Near my office there are two convenience stores but I only ever go to one of them. Really, there isn’t anything terrible about the one I don’t go to, but I just never do. Let me tell you a little story and you’ll see why I shop at one store over the other.
The first of these stores was there for a while and, shortly after they’d remodeled, a new convenience store opened up across the street. The established store was not too happy about their new competition and they wanted to draw customers away from the grand opening. The older store dropped their prices for their gasoline. The new store dropped theirs too. A price war had started.
Neither store was willing to be the higher priced store and, over the next few months, prices went ridiculously low. When most stations in the area were selling gas for $3 a gallon or more, these two stores were selling theirs for around $1 per gallon. People came from all over the city to get gas. While the new convenience store didn’t get much of a foothold, the older store had lines of cars around the block.
The established convenience store absolutely refused to be equal to or more per gallon than the new convenience store across the street. Both stores were losing money by selling gas this low and I wondered why they were doing this. Turns out they were using a very forward thinking strategy by starting this gas war.
The short-term cost paid off in the long term psychology of their customers, myself included. Because of that gas war, everyone in the area got it in their minds that the older store always has the best price on gas. I never think to even look at the gas prices anymore at the new convenience store.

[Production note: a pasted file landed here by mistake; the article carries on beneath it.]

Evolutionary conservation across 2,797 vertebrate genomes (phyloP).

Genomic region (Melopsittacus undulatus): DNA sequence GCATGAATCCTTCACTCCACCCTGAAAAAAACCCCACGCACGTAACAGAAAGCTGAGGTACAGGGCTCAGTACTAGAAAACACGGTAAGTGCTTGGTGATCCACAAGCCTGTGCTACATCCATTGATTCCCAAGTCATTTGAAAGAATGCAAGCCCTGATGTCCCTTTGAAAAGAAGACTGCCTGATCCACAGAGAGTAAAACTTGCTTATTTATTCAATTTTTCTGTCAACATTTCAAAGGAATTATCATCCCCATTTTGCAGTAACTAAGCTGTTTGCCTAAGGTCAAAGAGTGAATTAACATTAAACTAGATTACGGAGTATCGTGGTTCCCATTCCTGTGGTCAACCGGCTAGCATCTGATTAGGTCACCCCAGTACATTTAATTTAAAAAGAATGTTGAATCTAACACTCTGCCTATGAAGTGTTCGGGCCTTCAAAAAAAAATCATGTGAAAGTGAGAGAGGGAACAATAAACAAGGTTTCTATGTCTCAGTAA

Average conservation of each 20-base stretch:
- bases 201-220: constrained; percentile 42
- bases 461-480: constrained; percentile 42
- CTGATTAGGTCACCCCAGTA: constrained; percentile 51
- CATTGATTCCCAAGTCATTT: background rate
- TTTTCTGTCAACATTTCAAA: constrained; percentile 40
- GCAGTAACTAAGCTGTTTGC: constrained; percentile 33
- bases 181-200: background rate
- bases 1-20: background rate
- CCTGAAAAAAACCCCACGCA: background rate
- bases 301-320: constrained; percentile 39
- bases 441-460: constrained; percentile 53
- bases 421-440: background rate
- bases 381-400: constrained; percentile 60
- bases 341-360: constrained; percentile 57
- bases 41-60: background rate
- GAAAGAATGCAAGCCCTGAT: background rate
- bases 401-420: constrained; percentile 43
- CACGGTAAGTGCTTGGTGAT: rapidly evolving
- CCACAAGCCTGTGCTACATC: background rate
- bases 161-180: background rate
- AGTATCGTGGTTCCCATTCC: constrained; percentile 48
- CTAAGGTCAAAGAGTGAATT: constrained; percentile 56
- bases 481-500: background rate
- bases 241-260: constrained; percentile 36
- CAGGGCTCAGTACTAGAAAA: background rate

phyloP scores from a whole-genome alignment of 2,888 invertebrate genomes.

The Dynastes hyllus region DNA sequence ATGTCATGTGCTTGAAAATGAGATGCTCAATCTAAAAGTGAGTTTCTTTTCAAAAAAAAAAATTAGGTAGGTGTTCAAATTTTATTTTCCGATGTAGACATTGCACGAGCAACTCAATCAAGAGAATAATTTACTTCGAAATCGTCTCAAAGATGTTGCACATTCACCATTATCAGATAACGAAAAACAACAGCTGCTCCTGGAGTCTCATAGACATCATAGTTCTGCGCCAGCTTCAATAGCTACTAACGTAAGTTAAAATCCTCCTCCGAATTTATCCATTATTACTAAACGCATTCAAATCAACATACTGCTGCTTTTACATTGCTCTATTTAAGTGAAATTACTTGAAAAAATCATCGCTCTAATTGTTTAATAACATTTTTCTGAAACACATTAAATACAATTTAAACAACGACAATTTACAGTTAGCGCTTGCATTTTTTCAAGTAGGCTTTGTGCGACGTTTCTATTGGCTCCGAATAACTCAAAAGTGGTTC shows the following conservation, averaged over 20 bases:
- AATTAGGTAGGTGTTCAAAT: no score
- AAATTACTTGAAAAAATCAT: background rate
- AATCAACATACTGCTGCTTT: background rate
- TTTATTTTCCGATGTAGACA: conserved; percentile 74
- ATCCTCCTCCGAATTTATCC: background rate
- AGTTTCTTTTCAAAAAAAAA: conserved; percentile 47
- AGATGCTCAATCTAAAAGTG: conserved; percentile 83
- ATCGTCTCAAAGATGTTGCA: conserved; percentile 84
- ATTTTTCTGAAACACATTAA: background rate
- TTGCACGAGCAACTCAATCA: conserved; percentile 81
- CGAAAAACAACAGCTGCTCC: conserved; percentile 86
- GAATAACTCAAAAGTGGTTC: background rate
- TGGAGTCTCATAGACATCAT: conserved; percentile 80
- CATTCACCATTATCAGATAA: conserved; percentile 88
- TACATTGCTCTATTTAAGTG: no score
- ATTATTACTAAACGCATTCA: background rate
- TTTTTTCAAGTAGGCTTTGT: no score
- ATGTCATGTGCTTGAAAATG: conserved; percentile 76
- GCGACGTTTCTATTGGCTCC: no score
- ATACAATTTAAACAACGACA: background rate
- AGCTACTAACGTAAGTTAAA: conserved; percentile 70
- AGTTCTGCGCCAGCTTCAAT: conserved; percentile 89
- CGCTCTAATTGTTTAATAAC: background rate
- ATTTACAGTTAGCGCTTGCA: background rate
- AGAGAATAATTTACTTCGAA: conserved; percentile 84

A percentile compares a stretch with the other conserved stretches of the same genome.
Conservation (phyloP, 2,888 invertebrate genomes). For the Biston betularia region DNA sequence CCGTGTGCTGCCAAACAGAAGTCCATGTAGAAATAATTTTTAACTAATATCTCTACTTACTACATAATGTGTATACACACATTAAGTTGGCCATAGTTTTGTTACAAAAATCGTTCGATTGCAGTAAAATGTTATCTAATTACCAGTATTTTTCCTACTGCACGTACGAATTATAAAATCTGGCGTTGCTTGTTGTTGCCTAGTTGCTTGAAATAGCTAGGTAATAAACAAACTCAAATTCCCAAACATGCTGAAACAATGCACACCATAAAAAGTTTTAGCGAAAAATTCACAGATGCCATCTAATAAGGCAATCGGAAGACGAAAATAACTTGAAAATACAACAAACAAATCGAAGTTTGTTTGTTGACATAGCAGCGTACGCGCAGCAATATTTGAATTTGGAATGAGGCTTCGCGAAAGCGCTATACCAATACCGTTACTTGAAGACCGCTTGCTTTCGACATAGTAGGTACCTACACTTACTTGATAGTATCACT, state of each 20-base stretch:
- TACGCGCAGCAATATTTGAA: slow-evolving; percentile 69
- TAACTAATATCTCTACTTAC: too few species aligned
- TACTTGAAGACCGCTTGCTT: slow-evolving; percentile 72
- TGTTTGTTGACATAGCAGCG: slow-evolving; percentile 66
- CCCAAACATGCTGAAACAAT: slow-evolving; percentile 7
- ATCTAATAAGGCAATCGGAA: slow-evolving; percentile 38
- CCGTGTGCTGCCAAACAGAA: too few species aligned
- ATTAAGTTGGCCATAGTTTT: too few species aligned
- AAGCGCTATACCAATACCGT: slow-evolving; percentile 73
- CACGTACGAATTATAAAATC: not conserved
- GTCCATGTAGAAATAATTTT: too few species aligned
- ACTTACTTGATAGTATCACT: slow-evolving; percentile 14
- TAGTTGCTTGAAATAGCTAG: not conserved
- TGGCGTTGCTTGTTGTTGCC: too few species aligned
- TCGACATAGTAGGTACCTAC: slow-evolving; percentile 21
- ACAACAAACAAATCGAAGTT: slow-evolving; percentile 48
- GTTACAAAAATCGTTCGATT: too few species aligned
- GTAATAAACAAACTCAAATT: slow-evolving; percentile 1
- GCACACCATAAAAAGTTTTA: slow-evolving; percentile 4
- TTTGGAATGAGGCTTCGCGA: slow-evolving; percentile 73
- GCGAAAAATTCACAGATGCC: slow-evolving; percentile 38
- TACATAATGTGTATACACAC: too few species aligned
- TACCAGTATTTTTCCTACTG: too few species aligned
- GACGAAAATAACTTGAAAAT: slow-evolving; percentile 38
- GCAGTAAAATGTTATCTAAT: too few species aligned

Psychologically, that gas war embedded in my mind that the old established convenience store has the cheaper prices and it stuck with me. Their marketing decision to not be undersold, established psychologically in the mind of returning customers that they would be the competitive place to go. This idea can be applied to your appraisal business too.
Don’t stop reading, I am not, in any way, suggesting that you reduce your appraisal fees. I am asking you to think about your clientele and what you could do to establish yourself as the go to company. Think about what you could do to psychologically embed your company into the minds of your area realtors and lenders.
For example, when I was new, young and hungry, I established myself in new markets by being the company that would do any appraisal assignment that I felt competent to do. That meant I got some oddball properties that my competition had said no to but, eventually, I became someone that could be counted on to get the job done. Yes, they gave me some crappy jobs but, because they knew they could count on me, they also gave me other, better jobs too.
Sometimes you need to make sacrifices for long term success. How can you take this principle of the gas wars, and instead of just lowering your fees, use that same principle to establish yourself as the company who _______ (fill in the blank)? How can you differentiate your business from your competition?
What do I mean? Well, what if you’re the company that always answers their phone and it never goes to voicemail? What if you are the company that always goes the extra mile and meets with the agent instead of just using the lockbox key and you’re always there to help them with a question? What if you’re the company that constantly posts new content to your website so that people can count on you to have the most current market information? What if you’re the company that always shows up to your appointments on time or turns in your reports on time?
For more information on this subject, please download and listen to The Appraiser Coach Podcast Episode: 450